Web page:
RT… One, Friday, 8.30pm

Kitty's Garden

Programme 2

Soil Testing without accoutrements!
Rightie ho, beds are in place, April is here, and itís planting time. Iíve got to be sure that the soil is in the right condition and sufficiently warmed up or else the chances are my seeds will rot before they germinate. For two simple tests that donít rely on any apparatus, I went for:

  • The Ball Test - Grab a handful of your garden soil. If you can form it into a ball, the soil is too wet for planting.If it crumbles through your fingers, it's ready for planting. Easy!
  • The Bare-Bum Test! - If you want the real rough and ready test, heed the Ďold wiveísí who advise that the soil hasn't warmed up enough to sow seed, until you can sit on the bare earth with your naked buttocks!

Crop Rotation!
Before I get too stir crazy with my seeds I have to plan where Iím going to plant things in my wee plot or to use the ominous words Ė crop rotation!

Why? Well, vegetables belonging to the same botanical family tend to have the same nutrient requirements and tend to be affected by the same pests and disease and if the same crops are grown in the same piece of ground for several years, the soil becomes exhausted and the levels of soil-borne pests will build up. Sure it makes sense really and not to mention that rotating crops improves soil fertility, soil structure and weed control.

A 3-4 year rotation is what is recommended, and a very basic, easy to remember 4-year rotation taught to me was simply BASL :- Brassicas (Broccoli, Cabbage, Radish, Swede, Turnip), Alliums (Garlic, Leek, Onion, Shallot, Spring onions), Solanaceae or simply Spuds and Legumes (Peas & Beans). It goes as follows:


Plot A Plot B Plot C Plot D
Year 1 Brassicas Onions Spuds Legumes
Year 2 Legumes Brassica Onions Spuds
Year 3 Spuds Legumes Brassica Onions
Year 4 Onions Spuds Legumes Brassica


If youíve got the space itís great to leave a few garden beds for miscellaneous use such as growing roots etc. The good news is that some edibles such as lettuce, swiss chard, spinach, cucumbers and squash arenít as susceptible to soil borne diseases and can go pretty much anywhere you have the space. Remember containers are a great way of getting around rotations and in reality, effective rotations are notoriously difficult in small gardens so donít lose sleep over them, simply keep those veggies on the move as much as you can!

A Lazy or not so Lazy Bed!
Soils ready, crop plan in place, Iím ready for action. Itís good to start with the basic easy to grow veggies and you canít get much easier than potatoes. Traditionally, first early potatoes are planted in Ireland on St Patrickís day so with that in mind I called on my good friend Jim McNamara from Co Limerick V.E.C.s Organic College in Dromcollogher to give me a hand to plant a few early spuds, using the traditional Irish lazy bed way. Early potatoes are great because they are fast growing and are usually out of the ground before blight season hits. Potatoes also break up the ground, suppress weeds and leave your soil broken up and ready for following on with more veggies.

Jimís tips on creating a lazy bed the traditional way:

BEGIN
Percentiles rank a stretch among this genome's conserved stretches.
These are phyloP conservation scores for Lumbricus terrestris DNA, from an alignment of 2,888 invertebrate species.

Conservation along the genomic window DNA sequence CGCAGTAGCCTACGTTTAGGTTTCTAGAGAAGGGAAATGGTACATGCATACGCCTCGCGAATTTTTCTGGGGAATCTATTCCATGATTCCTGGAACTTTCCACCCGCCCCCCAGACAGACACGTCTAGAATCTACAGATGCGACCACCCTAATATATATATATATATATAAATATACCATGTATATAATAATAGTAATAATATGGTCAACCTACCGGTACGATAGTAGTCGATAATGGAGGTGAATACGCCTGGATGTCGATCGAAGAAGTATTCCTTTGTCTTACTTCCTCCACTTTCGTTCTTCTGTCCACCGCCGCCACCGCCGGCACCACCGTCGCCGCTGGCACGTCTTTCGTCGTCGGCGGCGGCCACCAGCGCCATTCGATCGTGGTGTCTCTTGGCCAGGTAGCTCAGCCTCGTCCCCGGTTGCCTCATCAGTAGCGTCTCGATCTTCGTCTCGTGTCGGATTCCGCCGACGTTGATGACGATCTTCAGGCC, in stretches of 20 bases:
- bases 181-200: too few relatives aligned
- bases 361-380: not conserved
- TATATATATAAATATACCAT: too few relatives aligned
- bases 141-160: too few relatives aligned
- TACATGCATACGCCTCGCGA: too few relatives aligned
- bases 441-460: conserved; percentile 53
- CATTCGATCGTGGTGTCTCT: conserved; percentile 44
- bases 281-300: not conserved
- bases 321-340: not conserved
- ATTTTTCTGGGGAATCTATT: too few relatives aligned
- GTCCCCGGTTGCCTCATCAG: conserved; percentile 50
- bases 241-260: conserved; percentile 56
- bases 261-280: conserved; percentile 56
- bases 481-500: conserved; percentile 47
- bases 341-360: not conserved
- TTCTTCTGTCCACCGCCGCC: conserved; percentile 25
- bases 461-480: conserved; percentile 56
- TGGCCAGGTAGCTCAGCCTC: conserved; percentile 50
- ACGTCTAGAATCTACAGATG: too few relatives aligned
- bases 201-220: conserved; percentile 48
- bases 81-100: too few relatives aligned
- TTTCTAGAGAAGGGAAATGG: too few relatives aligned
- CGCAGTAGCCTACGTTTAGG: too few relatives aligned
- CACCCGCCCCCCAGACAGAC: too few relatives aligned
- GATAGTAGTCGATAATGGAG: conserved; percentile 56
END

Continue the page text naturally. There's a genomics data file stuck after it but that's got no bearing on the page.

• Mark off a long strip of strimmed or mown grass/lawn about 1.2 metres, or 4 ft wide with a string.
  • Once the bed is marked out, cover the area with a thinnish, 3 inch layer of manure or garden compost.
  • Using a very sharp spade carefully slice out a series of rectangles of grass-sod about 3 inch , which should flip upside-down onto the manured grass. Try not to break the Ďhingeí , which is the point where the grass is flipped over on itself. This creates a narrow furrow or trench either side of the bed, about 20cm 8 inch wide.
  • Next place your potatoes about a foot (30cm) apart. We used equidistant staggered spacing or leg of the pot planting style. Place your spuds in between cracks of the sods.
  • Then cut a few more sods from your trenches to finish covering the seed potatoes in the middle of the bed.
  • Cover all with loose soil and ensure no spuds are exposed to light. The sods will quickly rot down into soil and you will need to earth them up in a few weeks, but all going good, you should be enjoying fresh home-grown tasty early spuds in about 10 weeks.

Ready Steady, Onion Set!
Sure what dish or garden would be complete without onions? Another easy to grow vegetable that can be planted from sets in early Spring. Sets are readily available and are simply small, immature onions which increase in size when planted.

Onion sets usually come in a red and white variety and enusre that you only select the best firm sets to plant. Avoid very large sets or those with shoots and roots sprouting. Remember a good set = a good onion.

Spacing depends on the size onions you want, but 25cm between rows and about 12cm apart in rows should see you right. Good onion practice advises that sets be planted so their top half is still showing but often this provides too much temptation for the local birds, so it is best to push them right down. If you have really keen birds, you could cover your onion bed with a net cloche.

Remember that onions like well drained soil in an open site and enjoy regular weeding because of their narrow leaf type but apart from that there is little else to do only to sit back and watch them grow.

With the hardiest of the vegetable families planted (potatoes and onion sets) and the temperatures on the up, itís time for me to start looking at sowing more tender seeds and get this garden up and growing.

Kitty Scully

The Gardeners

The Gardeners